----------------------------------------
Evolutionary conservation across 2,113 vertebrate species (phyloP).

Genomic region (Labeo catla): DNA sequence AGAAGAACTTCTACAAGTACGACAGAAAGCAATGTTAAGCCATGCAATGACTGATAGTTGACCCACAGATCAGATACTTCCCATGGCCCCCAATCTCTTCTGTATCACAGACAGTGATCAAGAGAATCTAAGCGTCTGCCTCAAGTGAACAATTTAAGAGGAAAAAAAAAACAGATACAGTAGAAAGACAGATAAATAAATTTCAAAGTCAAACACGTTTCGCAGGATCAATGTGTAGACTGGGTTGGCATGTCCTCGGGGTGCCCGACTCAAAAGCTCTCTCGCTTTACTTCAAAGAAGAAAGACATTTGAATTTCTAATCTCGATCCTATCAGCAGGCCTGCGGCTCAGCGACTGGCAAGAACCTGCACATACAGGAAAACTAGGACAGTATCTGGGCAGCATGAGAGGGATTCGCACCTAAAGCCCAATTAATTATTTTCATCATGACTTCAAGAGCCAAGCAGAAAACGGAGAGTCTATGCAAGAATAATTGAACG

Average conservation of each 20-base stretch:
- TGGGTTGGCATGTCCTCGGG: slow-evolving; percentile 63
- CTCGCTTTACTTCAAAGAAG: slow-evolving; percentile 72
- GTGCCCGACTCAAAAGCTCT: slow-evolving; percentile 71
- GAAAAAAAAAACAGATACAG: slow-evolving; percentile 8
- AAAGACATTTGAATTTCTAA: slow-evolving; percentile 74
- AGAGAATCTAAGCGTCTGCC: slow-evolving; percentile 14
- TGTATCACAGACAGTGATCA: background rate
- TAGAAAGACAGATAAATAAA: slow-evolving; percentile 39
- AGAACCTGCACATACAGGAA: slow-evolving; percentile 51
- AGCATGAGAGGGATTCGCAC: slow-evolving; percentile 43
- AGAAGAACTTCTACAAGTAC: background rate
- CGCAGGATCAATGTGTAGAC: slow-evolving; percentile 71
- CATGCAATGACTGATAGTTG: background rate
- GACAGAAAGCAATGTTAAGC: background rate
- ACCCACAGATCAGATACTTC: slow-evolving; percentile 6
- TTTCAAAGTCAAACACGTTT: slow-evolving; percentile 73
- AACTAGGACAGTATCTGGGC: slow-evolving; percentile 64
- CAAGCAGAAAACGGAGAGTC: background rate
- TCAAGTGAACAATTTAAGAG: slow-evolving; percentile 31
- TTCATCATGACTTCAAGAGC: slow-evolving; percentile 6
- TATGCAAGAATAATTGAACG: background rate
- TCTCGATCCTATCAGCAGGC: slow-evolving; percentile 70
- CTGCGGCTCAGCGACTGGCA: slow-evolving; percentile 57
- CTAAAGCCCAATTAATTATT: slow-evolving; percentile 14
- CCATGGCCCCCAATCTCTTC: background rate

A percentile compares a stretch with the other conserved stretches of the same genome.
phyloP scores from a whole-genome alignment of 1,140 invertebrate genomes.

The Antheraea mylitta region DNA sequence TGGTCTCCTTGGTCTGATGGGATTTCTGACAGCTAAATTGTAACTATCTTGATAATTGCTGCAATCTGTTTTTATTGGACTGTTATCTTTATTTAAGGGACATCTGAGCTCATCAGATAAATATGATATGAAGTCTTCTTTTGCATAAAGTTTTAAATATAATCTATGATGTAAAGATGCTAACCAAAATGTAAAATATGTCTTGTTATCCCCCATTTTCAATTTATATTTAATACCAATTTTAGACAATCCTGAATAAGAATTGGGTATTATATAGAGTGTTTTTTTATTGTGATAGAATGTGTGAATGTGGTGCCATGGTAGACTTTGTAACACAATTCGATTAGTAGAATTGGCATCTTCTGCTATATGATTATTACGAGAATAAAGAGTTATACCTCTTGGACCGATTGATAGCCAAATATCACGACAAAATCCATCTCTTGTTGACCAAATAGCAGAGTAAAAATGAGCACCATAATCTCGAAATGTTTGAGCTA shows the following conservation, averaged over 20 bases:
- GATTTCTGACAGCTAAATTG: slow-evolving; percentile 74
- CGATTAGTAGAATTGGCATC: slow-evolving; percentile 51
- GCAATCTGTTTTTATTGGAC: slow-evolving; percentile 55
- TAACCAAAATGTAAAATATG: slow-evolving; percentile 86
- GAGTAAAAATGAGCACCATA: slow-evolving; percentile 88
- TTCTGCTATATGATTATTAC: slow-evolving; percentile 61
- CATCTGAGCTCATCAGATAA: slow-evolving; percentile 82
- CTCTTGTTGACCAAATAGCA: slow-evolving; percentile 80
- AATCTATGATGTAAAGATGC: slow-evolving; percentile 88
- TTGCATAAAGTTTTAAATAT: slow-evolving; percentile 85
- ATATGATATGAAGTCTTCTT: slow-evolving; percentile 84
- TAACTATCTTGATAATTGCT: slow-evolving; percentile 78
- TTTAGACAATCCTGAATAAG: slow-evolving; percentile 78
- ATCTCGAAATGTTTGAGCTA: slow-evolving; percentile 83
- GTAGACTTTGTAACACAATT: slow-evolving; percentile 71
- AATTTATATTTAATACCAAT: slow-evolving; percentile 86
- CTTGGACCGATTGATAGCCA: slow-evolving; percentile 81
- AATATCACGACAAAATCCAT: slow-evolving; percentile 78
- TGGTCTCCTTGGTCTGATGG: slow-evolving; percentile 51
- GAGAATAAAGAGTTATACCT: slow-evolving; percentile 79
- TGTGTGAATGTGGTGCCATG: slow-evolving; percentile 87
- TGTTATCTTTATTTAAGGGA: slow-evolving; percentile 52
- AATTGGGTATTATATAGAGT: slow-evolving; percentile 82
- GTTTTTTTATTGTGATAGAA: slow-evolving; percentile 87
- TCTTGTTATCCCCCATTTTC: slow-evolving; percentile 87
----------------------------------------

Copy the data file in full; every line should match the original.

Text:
Evolutionary conservation across 2,113 vertebrate species (phyloP).

Genomic region (Labeo catla): DNA sequence AGAAGAACTTCTACAAGTACGACAGAAAGCAATGTTAAGCCATGCAATGACTGATAGTTGACCCACAGATCAGATACTTCCCATGGCCCCCAATCTCTTCTGTATCACAGACAGTGATCAAGAGAATCTAAGCGTCTGCCTCAAGTGAACAATTTAAGAGGAAAAAAAAAACAGATACAGTAGAAAGACAGATAAATAAATTTCAAAGTCAAACACGTTTCGCAGGATCAATGTGTAGACTGGGTTGGCATGTCCTCGGGGTGCCCGACTCAAAAGCTCTCTCGCTTTACTTCAAAGAAGAAAGACATTTGAATTTCTAATCTCGATCCTATCAGCAGGCCTGCGGCTCAGCGACTGGCAAGAACCTGCACATACAGGAAAACTAGGACAGTATCTGGGCAGCATGAGAGGGATTCGCACCTAAAGCCCAATTAATTATTTTCATCATGACTTCAAGAGCCAAGCAGAAAACGGAGAGTCTATGCAAGAATAATTGAACG

Average conservation of each 20-base stretch:
- TGGGTTGGCATGTCCTCGGG: slow-evolving; percentile 63
- CTCGCTTTACTTCAAAGAAG: slow-evolving; percentile 72
- GTGCCCGACTCAAAAGCTCT: slow-evolving; percentile 71
- GAAAAAAAAAACAGATACAG: slow-evolving; percentile 8
- AAAGACATTTGAATTTCTAA: slow-evolving; percentile 74
- AGAGAATCTAAGCGTCTGCC: slow-evolving; percentile 14
- TGTATCACAGACAGTGATCA: background rate
- TAGAAAGACAGATAAATAAA: slow-evolving; percentile 39
- AGAACCTGCACATACAGGAA: slow-evolving; percentile 51
- AGCATGAGAGGGATTCGCAC: slow-evolving; percentile 43
- AGAAGAACTTCTACAAGTAC: background rate
- CGCAGGATCAATGTGTAGAC: slow-evolving; percentile 71
- CATGCAATGACTGATAGTTG: background rate
- GACAGAAAGCAATGTTAAGC: background rate
- ACCCACAGATCAGATACTTC: slow-evolving; percentile 6
- TTTCAAAGTCAAACACGTTT: slow-evolving; percentile 73
- AACTAGGACAGTATCTGGGC: slow-evolving; percentile 64
- CAAGCAGAAAACGGAGAGTC: background rate
- TCAAGTGAACAATTTAAGAG: slow-evolving; percentile 31
- TTCATCATGACTTCAAGAGC: slow-evolving; percentile 6
- TATGCAAGAATAATTGAACG: background rate
- TCTCGATCCTATCAGCAGGC: slow-evolving; percentile 70
- CTGCGGCTCAGCGACTGGCA: slow-evolving; percentile 57
- CTAAAGCCCAATTAATTATT: slow-evolving; percentile 14
- CCATGGCCCCCAATCTCTTC: background rate

A percentile compares a stretch with the other conserved stretches of the same genome.
phyloP scores from a whole-genome alignment of 1,140 invertebrate genomes.

The Antheraea mylitta region DNA sequence TGGTCTCCTTGGTCTGATGGGATTTCTGACAGCTAAATTGTAACTATCTTGATAATTGCTGCAATCTGTTTTTATTGGACTGTTATCTTTATTTAAGGGACATCTGAGCTCATCAGATAAATATGATATGAAGTCTTCTTTTGCATAAAGTTTTAAATATAATCTATGATGTAAAGATGCTAACCAAAATGTAAAATATGTCTTGTTATCCCCCATTTTCAATTTATATTTAATACCAATTTTAGACAATCCTGAATAAGAATTGGGTATTATATAGAGTGTTTTTTTATTGTGATAGAATGTGTGAATGTGGTGCCATGGTAGACTTTGTAACACAATTCGATTAGTAGAATTGGCATCTTCTGCTATATGATTATTACGAGAATAAAGAGTTATACCTCTTGGACCGATTGATAGCCAAATATCACGACAAAATCCATCTCTTGTTGACCAAATAGCAGAGTAAAAATGAGCACCATAATCTCGAAATGTTTGAGCTA shows the following conservation, averaged over 20 bases:
- GATTTCTGACAGCTAAATTG: slow-evolving; percentile 74
- CGATTAGTAGAATTGGCATC: slow-evolving; percentile 51
- GCAATCTGTTTTTATTGGAC: slow-evolving; percentile 55
- TAACCAAAATGTAAAATATG: slow-evolving; percentile 86
- GAGTAAAAATGAGCACCATA: slow-evolving; percentile 88
- TTCTGCTATATGATTATTAC: slow-evolving; percentile 61
- CATCTGAGCTCATCAGATAA: slow-evolving; percentile 82
- CTCTTGTTGACCAAATAGCA: slow-evolving; percentile 80
- AATCTATGATGTAAAGATGC: slow-evolving; percentile 88
- TTGCATAAAGTTTTAAATAT: slow-evolving; percentile 85
- ATATGATATGAAGTCTTCTT: slow-evolving; percentile 84
- TAACTATCTTGATAATTGCT: slow-evolving; percentile 78
- TTTAGACAATCCTGAATAAG: slow-evolving; percentile 78
- ATCTCGAAATGTTTGAGCTA: slow-evolving; percentile 83
- GTAGACTTTGTAACACAATT: slow-evolving; percentile 71
- AATTTATATTTAATACCAAT: slow-evolving; percentile 86
- CTTGGACCGATTGATAGCCA: slow-evolving; percentile 81
- AATATCACGACAAAATCCAT: slow-evolving; percentile 78
- TGGTCTCCTTGGTCTGATGG: slow-evolving; percentile 51
- GAGAATAAAGAGTTATACCT: slow-evolving; percentile 79
- TGTGTGAATGTGGTGCCATG: slow-evolving; percentile 87
- TGTTATCTTTATTTAAGGGA: slow-evolving; percentile 52
- AATTGGGTATTATATAGAGT: slow-evolving; percentile 82
- GTTTTTTTATTGTGATAGAA: slow-evolving; percentile 87
- TCTTGTTATCCCCCATTTTC: slow-evolving; percentile 87